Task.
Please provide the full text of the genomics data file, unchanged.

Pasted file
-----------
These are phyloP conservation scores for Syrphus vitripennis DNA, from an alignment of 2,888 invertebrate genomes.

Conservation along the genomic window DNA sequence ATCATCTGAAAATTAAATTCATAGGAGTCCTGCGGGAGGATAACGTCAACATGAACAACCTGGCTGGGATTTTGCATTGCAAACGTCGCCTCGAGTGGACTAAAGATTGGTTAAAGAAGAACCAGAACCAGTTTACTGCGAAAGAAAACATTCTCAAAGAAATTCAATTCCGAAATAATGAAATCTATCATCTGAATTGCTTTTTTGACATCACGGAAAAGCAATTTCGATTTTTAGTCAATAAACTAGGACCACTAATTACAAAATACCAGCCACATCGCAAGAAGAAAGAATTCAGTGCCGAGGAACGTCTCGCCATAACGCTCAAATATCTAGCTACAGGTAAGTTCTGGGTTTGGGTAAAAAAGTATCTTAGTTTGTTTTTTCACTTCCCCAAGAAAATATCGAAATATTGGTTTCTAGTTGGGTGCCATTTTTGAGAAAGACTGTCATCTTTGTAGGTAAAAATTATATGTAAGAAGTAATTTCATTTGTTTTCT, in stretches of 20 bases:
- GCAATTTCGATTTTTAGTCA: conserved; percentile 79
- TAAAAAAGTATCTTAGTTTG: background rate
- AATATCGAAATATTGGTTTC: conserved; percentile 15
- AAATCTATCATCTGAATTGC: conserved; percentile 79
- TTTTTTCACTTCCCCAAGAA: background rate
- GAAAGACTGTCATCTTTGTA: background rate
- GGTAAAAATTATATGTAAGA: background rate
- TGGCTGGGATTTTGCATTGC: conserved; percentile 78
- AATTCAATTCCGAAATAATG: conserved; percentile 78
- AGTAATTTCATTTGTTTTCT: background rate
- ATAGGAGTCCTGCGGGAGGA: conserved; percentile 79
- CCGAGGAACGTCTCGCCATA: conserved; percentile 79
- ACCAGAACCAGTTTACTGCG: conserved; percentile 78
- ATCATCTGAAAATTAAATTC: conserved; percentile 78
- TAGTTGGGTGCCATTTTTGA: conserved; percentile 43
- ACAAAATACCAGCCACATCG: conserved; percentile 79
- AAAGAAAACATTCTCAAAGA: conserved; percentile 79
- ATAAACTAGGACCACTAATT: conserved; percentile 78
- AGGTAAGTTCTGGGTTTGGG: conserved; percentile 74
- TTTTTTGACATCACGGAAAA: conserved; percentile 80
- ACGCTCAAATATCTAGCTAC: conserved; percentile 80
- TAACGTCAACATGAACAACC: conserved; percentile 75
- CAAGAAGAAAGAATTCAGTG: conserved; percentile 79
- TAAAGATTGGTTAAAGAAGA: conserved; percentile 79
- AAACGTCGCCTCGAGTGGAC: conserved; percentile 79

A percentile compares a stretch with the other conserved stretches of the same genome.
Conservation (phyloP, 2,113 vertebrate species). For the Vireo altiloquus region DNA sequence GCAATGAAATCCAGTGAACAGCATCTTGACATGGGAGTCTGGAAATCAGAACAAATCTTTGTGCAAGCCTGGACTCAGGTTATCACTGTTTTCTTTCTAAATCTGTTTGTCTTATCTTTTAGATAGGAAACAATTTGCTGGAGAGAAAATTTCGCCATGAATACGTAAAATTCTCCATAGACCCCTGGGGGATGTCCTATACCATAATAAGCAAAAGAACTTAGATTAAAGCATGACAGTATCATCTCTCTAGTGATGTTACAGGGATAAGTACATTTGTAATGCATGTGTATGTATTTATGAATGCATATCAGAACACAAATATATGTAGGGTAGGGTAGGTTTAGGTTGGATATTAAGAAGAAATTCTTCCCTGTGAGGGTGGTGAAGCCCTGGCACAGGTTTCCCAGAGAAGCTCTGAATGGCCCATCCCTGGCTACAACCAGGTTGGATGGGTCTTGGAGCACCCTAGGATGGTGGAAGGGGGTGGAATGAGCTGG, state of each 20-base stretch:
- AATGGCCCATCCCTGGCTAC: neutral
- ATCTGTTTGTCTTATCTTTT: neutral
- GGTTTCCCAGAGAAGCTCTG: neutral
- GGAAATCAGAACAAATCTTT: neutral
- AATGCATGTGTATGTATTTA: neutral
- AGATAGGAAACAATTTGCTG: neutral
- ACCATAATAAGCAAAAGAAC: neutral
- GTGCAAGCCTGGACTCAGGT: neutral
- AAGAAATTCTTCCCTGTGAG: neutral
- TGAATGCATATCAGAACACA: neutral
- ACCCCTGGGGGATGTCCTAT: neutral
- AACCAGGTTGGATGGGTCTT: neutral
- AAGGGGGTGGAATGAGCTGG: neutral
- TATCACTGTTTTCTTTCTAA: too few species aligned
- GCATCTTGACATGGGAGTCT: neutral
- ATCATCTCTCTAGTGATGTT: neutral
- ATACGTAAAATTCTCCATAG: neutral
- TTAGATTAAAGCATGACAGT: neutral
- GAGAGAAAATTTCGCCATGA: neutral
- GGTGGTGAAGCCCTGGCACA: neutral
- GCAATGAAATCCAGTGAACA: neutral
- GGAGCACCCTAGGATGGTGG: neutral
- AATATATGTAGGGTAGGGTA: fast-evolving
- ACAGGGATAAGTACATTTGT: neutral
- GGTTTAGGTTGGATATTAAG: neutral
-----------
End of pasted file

These are phyloP conservation scores for Syrphus vitripennis DNA, from an alignment of 2,888 invertebrate genomes.

Conservation along the genomic window DNA sequence ATCATCTGAAAATTAAATTCATAGGAGTCCTGCGGGAGGATAACGTCAACATGAACAACCTGGCTGGGATTTTGCATTGCAAACGTCGCCTCGAGTGGACTAAAGATTGGTTAAAGAAGAACCAGAACCAGTTTACTGCGAAAGAAAACATTCTCAAAGAAATTCAATTCCGAAATAATGAAATCTATCATCTGAATTGCTTTTTTGACATCACGGAAAAGCAATTTCGATTTTTAGTCAATAAACTAGGACCACTAATTACAAAATACCAGCCACATCGCAAGAAGAAAGAATTCAGTGCCGAGGAACGTCTCGCCATAACGCTCAAATATCTAGCTACAGGTAAGTTCTGGGTTTGGGTAAAAAAGTATCTTAGTTTGTTTTTTCACTTCCCCAAGAAAATATCGAAATATTGGTTTCTAGTTGGGTGCCATTTTTGAGAAAGACTGTCATCTTTGTAGGTAAAAATTATATGTAAGAAGTAATTTCATTTGTTTTCT, in stretches of 20 bases:
- GCAATTTCGATTTTTAGTCA: conserved; percentile 79
- TAAAAAAGTATCTTAGTTTG: background rate
- AATATCGAAATATTGGTTTC: conserved; percentile 15
- AAATCTATCATCTGAATTGC: conserved; percentile 79
- TTTTTTCACTTCCCCAAGAA: background rate
- GAAAGACTGTCATCTTTGTA: background rate
- GGTAAAAATTATATGTAAGA: background rate
- TGGCTGGGATTTTGCATTGC: conserved; percentile 78
- AATTCAATTCCGAAATAATG: conserved; percentile 78
- AGTAATTTCATTTGTTTTCT: background rate
- ATAGGAGTCCTGCGGGAGGA: conserved; percentile 79
- CCGAGGAACGTCTCGCCATA: conserved; percentile 79
- ACCAGAACCAGTTTACTGCG: conserved; percentile 78
- ATCATCTGAAAATTAAATTC: conserved; percentile 78
- TAGTTGGGTGCCATTTTTGA: conserved; percentile 43
- ACAAAATACCAGCCACATCG: conserved; percentile 79
- AAAGAAAACATTCTCAAAGA: conserved; percentile 79
- ATAAACTAGGACCACTAATT: conserved; percentile 78
- AGGTAAGTTCTGGGTTTGGG: conserved; percentile 74
- TTTTTTGACATCACGGAAAA: conserved; percentile 80
- ACGCTCAAATATCTAGCTAC: conserved; percentile 80
- TAACGTCAACATGAACAACC: conserved; percentile 75
- CAAGAAGAAAGAATTCAGTG: conserved; percentile 79
- TAAAGATTGGTTAAAGAAGA: conserved; percentile 79
- AAACGTCGCCTCGAGTGGAC: conserved; percentile 79

A percentile compares a stretch with the other conserved stretches of the same genome.
Conservation (phyloP, 2,113 vertebrate species). For the Vireo altiloquus region DNA sequence GCAATGAAATCCAGTGAACAGCATCTTGACATGGGAGTCTGGAAATCAGAACAAATCTTTGTGCAAGCCTGGACTCAGGTTATCACTGTTTTCTTTCTAAATCTGTTTGTCTTATCTTTTAGATAGGAAACAATTTGCTGGAGAGAAAATTTCGCCATGAATACGTAAAATTCTCCATAGACCCCTGGGGGATGTCCTATACCATAATAAGCAAAAGAACTTAGATTAAAGCATGACAGTATCATCTCTCTAGTGATGTTACAGGGATAAGTACATTTGTAATGCATGTGTATGTATTTATGAATGCATATCAGAACACAAATATATGTAGGGTAGGGTAGGTTTAGGTTGGATATTAAGAAGAAATTCTTCCCTGTGAGGGTGGTGAAGCCCTGGCACAGGTTTCCCAGAGAAGCTCTGAATGGCCCATCCCTGGCTACAACCAGGTTGGATGGGTCTTGGAGCACCCTAGGATGGTGGAAGGGGGTGGAATGAGCTGG, state of each 20-base stretch:
- AATGGCCCATCCCTGGCTAC: neutral
- ATCTGTTTGTCTTATCTTTT: neutral
- GGTTTCCCAGAGAAGCTCTG: neutral
- GGAAATCAGAACAAATCTTT: neutral
- AATGCATGTGTATGTATTTA: neutral
- AGATAGGAAACAATTTGCTG: neutral
- ACCATAATAAGCAAAAGAAC: neutral
- GTGCAAGCCTGGACTCAGGT: neutral
- AAGAAATTCTTCCCTGTGAG: neutral
- TGAATGCATATCAGAACACA: neutral
- ACCCCTGGGGGATGTCCTAT: neutral
- AACCAGGTTGGATGGGTCTT: neutral
- AAGGGGGTGGAATGAGCTGG: neutral
- TATCACTGTTTTCTTTCTAA: too few species aligned
- GCATCTTGACATGGGAGTCT: neutral
- ATCATCTCTCTAGTGATGTT: neutral
- ATACGTAAAATTCTCCATAG: neutral
- TTAGATTAAAGCATGACAGT: neutral
- GAGAGAAAATTTCGCCATGA: neutral
- GGTGGTGAAGCCCTGGCACA: neutral
- GCAATGAAATCCAGTGAACA: neutral
- GGAGCACCCTAGGATGGTGG: neutral
- AATATATGTAGGGTAGGGTA: fast-evolving
- ACAGGGATAAGTACATTTGT: neutral
- GGTTTAGGTTGGATATTAAG: neutral